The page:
The work of St. Thomas was not to be left undone forever. On Good Friday, 1519, Hernán Cortés beached at Mexico. The natives, led by Emperor Moctezuma, were struck with fear and reverence, believing that the divinations had come to be and that the bearded man who marched their shores was none other than Quetzalcoatl, come back from across the sea—and with him, the spirit of St. Thomas. They knew that they had fallen away from the olden rites entrusted to them, and the Aztecs quailed before the holy cross. St. Thomas had indeed returned. As interactions between the parties proceeded, the priests in Cortés’ entourage remarked on the mysterious Christian echoes in the rituals they discovered in the Aztec religion—such as ritualistic fasting and oblation, and the cruciform symbol—and remembered the old tales about St. Thomas with awe. Heaven had revisited earth, and Mexico would be washed clean of blood yet again. God’s Kingdom was come once again, leaving the way well paved for the glories of the Lady of Guadalupe.

The legend of St. Thomas and the Aztecs is a wild one, and thus it offers the very challenge of Thomas to all Doubting Thomases when it comes to the wild truths concealed in wild Christian legends. Catholicism is fantastic, and so its portrayal in a type of fantasy is fitting. The truth of sanctity is, in many ways, more accessible through wild and wonderful tales that surpass the bounds of truth as it is commonly known, for sanctity is of a higher truth. The stories of saints should offer a heightened element to the lives of saints, allowing them to appear clearly as citizens of two worlds—two worlds that they helped to bring together in Christ.

The action of legend renders the invisible aspects of sainthood more visible, tangible, and attractive, giving the heroes of the Church a dimension that goes beyond mere history and mere humanity. By exaggerating the extraordinary features of our holy ancestors, pious legends emphasize the very reason why they are saints. Like St. Thomas, Catholics are called to look beyond the evidences of their eyes, to believe in miracles, and to be optimists when pessimism is the only reasonable conclusion. This is the Faith, and it is a way that is often shrouded in obscurity and ordeal. Life can be a dark pilgrimage, offering no clear path towards light and life. Hence, we walk by faith, not by sight. “But the men signed of the cross of Christ,” sings Chesterton’s legendary Ballad, “go gaily in the dark.” Catholics must be confident, and carry on even though they carry on blindly—seeing only as through a glass, darkly—and ever ready to cry out at every sudden, joyful realization that we lie in the arms of the Risen Christ, “My Lord and my God!”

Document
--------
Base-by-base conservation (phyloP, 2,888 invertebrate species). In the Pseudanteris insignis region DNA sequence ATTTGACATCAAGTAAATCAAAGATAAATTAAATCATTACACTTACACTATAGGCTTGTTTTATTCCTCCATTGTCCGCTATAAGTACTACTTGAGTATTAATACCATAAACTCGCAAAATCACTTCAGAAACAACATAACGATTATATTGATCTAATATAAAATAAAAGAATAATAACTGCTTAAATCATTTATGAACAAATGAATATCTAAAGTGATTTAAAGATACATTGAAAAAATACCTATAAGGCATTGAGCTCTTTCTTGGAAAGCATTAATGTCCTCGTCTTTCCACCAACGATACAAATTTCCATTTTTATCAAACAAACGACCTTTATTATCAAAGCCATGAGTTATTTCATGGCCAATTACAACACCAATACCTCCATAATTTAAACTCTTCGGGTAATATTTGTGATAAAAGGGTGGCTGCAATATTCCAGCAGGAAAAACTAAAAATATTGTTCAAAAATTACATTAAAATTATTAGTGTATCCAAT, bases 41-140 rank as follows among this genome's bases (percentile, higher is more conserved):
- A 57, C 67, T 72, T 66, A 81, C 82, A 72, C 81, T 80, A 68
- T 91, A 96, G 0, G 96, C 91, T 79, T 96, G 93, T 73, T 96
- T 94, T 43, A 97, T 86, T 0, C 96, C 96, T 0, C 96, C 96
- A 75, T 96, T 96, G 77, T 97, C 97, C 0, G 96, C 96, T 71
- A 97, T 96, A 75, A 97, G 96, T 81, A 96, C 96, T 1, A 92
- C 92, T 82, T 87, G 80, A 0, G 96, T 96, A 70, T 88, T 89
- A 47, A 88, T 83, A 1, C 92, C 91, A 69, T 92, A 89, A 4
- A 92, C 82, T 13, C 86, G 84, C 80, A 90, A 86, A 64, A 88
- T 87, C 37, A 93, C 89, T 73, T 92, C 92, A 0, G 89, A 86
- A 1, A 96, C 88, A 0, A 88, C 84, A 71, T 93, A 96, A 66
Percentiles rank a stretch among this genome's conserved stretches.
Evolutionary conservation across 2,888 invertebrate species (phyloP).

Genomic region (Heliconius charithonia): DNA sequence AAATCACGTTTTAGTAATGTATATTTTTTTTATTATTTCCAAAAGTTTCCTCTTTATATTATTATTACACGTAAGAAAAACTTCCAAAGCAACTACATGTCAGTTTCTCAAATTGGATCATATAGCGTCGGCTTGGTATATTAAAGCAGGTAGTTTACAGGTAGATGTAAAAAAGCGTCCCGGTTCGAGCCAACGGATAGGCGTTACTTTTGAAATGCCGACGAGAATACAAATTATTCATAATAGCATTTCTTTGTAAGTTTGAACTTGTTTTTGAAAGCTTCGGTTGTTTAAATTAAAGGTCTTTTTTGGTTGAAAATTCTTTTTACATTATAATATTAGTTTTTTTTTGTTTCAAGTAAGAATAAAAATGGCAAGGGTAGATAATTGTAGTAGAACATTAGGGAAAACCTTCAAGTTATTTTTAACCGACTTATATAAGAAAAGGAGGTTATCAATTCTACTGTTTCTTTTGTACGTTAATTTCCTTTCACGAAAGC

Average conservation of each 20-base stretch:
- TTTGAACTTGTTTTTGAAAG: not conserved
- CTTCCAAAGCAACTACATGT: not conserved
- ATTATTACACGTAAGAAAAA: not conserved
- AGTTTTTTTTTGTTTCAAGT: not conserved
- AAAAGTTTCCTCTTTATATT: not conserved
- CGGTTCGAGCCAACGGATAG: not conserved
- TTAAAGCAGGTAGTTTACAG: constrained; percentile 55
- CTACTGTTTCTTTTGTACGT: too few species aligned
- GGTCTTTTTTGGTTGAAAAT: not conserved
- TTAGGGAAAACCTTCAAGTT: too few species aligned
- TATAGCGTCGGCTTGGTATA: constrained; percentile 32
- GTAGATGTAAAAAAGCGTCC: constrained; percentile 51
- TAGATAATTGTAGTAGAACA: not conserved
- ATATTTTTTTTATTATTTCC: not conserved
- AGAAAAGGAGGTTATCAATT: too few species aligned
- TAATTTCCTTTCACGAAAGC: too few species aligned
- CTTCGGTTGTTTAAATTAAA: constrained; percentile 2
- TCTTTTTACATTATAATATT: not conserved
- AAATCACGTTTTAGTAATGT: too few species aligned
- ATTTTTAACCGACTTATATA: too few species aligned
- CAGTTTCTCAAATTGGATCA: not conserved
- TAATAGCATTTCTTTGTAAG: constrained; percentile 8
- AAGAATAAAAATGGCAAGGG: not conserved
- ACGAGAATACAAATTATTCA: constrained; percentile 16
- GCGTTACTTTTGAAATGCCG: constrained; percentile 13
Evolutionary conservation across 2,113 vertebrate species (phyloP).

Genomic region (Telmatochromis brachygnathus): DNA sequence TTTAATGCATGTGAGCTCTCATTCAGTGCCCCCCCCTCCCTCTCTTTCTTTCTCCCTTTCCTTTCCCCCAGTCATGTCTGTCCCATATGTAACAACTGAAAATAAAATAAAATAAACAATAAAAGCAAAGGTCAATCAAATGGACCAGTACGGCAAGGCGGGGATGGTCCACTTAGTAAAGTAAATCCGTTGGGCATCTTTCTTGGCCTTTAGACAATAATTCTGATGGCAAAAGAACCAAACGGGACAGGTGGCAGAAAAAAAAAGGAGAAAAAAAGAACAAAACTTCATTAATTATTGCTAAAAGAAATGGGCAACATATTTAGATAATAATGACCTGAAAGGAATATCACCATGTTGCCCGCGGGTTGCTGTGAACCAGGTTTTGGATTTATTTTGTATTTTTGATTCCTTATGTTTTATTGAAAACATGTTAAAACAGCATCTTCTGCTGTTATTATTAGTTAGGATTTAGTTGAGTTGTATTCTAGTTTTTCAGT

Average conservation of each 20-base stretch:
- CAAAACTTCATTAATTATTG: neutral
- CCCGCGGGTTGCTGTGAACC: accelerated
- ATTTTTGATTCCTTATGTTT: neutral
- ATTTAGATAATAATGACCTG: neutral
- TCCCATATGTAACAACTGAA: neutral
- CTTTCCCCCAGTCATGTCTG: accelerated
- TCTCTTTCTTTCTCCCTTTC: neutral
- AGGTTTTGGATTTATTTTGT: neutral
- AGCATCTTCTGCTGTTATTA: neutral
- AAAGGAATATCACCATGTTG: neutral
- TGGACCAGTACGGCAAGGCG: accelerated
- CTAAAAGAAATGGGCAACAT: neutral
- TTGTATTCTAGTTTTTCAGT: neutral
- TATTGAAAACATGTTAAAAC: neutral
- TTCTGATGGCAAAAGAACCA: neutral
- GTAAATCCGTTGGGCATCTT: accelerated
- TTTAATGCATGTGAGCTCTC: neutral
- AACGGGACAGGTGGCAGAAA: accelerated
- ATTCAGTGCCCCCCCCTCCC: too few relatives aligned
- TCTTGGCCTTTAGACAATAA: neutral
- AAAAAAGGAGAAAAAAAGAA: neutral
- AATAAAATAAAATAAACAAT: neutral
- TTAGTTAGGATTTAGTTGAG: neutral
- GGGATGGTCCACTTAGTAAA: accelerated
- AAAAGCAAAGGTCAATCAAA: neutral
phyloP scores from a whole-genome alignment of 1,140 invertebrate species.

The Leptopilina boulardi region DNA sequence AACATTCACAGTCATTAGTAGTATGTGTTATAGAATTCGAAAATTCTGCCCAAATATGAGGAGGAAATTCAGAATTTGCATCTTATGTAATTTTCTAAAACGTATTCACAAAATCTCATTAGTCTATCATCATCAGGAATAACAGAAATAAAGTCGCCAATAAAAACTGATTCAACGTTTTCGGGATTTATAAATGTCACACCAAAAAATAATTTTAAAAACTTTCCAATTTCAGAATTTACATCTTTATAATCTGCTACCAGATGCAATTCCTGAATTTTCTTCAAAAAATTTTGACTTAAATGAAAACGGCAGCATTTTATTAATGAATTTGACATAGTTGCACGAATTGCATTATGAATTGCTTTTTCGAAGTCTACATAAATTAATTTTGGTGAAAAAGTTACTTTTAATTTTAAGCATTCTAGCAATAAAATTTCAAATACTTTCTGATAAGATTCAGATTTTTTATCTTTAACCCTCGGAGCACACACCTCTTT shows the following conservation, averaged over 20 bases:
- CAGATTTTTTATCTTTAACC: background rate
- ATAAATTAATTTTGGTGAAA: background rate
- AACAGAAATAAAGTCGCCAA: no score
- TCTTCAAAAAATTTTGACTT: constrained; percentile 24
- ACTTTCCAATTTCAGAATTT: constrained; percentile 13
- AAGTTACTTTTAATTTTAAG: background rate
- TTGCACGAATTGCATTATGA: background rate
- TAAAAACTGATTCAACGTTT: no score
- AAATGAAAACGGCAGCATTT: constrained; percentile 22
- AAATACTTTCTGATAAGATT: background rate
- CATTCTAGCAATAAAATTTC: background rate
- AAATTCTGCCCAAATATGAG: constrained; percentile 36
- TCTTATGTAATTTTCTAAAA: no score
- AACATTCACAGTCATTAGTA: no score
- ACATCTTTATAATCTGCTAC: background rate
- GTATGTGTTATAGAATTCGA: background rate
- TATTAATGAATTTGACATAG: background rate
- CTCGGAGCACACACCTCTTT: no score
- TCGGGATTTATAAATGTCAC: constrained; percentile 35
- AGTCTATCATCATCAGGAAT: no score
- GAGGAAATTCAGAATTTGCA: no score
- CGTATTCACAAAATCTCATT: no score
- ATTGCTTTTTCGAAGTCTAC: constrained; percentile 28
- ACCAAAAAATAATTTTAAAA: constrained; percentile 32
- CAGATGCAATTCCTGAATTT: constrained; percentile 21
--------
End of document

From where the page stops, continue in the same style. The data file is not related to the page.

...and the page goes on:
image: Renata Sedmakova / Shutterstock.com

Sean Fitzpatrick

By

Sean Fitzpatrick is a graduate of Thomas Aquinas College and the Headmaster of Gregory the Great Academy. He lives in Scranton, PA with his wife and family of four.

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  • noelfitz

    Thanks for this article. I really enjoy CE and find great food for thought here.
    I read ” Catholics are called … to be optimists when pessimism is the only reasonable conclusion”. I was at a talk recently where the speaker outlined the decline of religion and the rise of secularism. Afterwards he was asked was there room for optimism, he said there was not but there is room for hope, which, like faith, is a supernatural virtue. So let us pray for an increase in hope, faith and love.